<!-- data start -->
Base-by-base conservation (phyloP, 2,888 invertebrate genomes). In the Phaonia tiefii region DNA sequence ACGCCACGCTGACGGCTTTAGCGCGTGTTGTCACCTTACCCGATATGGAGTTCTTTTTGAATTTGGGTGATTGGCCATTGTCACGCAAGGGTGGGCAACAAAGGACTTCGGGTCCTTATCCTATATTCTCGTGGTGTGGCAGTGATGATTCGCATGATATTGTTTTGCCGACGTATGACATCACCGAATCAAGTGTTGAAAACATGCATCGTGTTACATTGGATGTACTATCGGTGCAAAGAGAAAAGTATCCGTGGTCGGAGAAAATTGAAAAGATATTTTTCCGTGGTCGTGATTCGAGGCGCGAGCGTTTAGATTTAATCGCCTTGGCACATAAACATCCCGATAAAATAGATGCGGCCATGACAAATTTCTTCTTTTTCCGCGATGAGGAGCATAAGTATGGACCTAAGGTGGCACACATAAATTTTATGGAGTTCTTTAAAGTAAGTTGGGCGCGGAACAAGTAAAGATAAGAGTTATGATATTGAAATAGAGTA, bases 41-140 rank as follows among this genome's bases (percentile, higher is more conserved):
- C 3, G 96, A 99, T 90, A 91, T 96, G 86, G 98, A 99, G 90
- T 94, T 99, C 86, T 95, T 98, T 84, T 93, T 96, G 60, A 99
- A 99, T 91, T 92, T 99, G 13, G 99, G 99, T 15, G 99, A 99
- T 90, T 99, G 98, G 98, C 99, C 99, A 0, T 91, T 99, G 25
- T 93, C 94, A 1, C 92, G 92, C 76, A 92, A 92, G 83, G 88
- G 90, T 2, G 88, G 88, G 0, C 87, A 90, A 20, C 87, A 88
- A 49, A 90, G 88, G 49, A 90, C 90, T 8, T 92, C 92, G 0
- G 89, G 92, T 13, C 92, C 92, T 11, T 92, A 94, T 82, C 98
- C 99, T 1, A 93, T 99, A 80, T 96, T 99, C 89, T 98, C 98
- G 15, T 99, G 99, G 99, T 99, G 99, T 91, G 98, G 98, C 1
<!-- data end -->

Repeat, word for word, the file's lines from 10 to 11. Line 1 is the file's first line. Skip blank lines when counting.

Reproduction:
- C 99, T 1, A 93, T 99, A 80, T 96, T 99, C 89, T 98, C 98
- G 15, T 99, G 99, G 99, T 99, G 99, T 91, G 98, G 98, C 1